Retort pouches are available in 3-4 sided styles, or as a stand-up pouch for upright marketing on the traditional retail shelf. The incorporation of laser scoring as part of the converting process enhances the safety and convenience of opening.
As retort pouches get larger, it is expected that zipper features will be used as a method of reclosure, particularly for food service or larger club store sizes. These zippers are specially formulated from higher temperature resistant polypropylene, as opposed to the polyethylene varieties used on standard flexible packaging applications.
The ability to capture reverse-printed graphics under the surface of the outside lamination on a stand-up package means that it is no longer necessary to label or post-decorate the container as part of the packaging process. As a result, packages can go directly from the retort process to case or tray packaging.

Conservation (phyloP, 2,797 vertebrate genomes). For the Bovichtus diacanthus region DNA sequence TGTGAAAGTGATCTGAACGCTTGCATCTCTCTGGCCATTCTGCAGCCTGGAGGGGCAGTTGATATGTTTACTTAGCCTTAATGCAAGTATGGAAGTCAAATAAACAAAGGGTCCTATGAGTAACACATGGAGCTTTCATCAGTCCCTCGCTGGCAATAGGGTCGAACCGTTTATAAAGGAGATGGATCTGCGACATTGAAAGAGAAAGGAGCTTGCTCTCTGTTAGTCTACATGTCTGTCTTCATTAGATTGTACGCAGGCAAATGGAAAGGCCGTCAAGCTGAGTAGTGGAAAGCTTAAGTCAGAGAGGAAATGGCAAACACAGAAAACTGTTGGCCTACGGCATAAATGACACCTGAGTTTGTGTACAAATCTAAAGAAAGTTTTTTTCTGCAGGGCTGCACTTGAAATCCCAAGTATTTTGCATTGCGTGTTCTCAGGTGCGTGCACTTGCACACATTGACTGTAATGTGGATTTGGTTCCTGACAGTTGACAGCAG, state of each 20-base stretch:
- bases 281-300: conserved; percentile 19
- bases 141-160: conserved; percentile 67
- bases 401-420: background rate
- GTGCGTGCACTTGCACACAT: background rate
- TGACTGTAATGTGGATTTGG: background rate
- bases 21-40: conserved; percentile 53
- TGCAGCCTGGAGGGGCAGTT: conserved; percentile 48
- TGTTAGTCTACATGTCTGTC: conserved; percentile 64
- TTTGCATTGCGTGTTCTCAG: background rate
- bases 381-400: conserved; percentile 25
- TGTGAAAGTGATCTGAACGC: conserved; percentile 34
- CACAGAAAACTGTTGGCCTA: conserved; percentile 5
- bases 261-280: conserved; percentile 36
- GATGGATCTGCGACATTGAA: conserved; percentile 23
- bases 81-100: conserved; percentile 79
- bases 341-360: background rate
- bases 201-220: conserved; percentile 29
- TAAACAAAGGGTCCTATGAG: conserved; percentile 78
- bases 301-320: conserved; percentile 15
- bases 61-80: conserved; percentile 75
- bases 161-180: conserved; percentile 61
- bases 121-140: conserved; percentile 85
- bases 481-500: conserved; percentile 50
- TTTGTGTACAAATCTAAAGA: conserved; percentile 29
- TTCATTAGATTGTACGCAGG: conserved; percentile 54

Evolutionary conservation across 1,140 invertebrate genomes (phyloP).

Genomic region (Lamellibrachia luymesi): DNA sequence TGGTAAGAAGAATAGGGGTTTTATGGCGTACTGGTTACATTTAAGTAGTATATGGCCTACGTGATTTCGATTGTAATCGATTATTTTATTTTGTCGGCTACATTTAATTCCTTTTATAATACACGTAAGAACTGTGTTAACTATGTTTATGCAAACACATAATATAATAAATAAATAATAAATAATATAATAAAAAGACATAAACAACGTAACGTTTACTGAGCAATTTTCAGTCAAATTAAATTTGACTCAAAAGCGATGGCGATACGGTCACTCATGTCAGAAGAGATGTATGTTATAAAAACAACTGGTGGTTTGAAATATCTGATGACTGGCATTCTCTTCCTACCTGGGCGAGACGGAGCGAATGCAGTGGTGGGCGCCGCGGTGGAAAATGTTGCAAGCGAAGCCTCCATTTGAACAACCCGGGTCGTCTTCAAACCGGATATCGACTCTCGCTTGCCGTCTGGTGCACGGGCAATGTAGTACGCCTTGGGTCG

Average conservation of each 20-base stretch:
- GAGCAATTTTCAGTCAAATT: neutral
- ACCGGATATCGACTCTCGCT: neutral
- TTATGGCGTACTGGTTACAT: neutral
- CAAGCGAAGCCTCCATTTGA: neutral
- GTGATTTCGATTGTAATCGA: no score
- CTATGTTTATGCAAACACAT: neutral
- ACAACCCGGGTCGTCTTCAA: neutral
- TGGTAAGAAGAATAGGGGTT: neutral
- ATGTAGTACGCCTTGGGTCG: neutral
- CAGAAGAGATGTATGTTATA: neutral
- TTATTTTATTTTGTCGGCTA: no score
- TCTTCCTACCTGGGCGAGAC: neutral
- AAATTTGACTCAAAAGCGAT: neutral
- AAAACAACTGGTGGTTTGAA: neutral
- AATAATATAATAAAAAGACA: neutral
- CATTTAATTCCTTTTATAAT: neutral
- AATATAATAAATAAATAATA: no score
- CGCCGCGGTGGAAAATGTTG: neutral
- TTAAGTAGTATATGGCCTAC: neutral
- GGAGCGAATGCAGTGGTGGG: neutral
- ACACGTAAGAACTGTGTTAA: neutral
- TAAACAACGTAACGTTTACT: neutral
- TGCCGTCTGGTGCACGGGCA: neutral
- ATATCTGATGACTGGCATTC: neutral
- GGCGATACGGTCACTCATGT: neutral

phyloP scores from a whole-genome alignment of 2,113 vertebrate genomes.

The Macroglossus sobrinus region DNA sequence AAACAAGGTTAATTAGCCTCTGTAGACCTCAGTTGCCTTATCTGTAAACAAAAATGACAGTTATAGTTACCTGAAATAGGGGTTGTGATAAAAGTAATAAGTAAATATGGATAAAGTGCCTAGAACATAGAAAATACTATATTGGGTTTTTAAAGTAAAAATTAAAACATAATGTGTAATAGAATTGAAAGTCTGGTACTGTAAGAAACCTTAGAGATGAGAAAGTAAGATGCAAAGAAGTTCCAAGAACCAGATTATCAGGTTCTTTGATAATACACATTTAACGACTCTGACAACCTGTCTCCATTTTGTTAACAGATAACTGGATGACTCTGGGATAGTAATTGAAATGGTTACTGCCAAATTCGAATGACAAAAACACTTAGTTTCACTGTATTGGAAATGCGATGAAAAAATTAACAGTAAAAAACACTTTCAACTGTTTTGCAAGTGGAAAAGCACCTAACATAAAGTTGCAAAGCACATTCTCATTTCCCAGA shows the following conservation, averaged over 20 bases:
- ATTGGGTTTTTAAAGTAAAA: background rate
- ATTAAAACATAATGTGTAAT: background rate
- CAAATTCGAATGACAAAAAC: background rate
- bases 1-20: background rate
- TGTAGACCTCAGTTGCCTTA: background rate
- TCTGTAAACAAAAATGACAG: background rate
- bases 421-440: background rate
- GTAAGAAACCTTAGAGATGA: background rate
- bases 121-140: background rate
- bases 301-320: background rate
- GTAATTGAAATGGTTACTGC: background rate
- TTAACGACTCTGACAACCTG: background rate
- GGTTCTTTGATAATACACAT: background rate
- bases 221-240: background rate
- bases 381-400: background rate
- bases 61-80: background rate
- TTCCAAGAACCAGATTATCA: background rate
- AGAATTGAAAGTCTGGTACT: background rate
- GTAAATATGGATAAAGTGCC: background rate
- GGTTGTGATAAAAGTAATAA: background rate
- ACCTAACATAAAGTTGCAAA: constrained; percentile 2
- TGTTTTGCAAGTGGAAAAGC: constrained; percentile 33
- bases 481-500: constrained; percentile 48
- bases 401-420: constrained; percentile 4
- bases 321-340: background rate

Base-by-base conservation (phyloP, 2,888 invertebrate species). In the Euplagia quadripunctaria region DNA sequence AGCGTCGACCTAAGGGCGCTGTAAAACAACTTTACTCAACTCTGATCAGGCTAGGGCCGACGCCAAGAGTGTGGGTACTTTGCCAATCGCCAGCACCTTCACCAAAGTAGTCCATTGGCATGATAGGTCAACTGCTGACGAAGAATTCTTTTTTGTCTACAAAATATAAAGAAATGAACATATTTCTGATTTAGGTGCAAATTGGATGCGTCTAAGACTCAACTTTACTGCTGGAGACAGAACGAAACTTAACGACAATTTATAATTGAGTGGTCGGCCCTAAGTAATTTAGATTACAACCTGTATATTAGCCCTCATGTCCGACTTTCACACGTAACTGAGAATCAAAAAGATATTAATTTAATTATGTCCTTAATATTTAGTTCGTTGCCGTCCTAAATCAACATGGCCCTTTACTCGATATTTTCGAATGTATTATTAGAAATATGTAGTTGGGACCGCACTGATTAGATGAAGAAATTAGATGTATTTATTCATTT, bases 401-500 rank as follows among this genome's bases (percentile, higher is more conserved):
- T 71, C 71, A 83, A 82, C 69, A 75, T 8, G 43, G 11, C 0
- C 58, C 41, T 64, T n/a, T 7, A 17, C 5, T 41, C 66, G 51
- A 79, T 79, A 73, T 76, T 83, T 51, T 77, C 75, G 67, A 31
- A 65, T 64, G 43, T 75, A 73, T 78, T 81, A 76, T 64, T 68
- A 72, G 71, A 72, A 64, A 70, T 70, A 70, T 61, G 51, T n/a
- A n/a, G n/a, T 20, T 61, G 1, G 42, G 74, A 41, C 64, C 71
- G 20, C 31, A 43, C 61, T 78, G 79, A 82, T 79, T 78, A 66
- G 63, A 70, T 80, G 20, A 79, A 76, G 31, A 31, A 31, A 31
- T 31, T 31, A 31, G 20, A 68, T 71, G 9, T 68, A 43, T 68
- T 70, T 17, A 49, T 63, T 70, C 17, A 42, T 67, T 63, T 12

In due course, we will see more and more products presented in flexible retort style packages. The transition from cans to retort pouches will certainly be gradual, due to the fact that the infrastructure for can packaging is enormous and highly developed. However the logistical, marketing and technological benefits of retort flexible packaging will be difficult to ignore.
Converting stand-up pouches from rolling stock and supplying them as ‘pre-mades’ to the packager has become a viable global business for the converting industry. The option of using pre-made stand-up pouches has created an opportunity for many companies to enter the market, without the need for expensive capital investment.
Pouches can be provided in a variety of shapes and configurations. Packagers are very familiar with the pre-made approach, as they usually use other forms of ‘pre-made’ packaging, including cans, canisters, bottles and jars.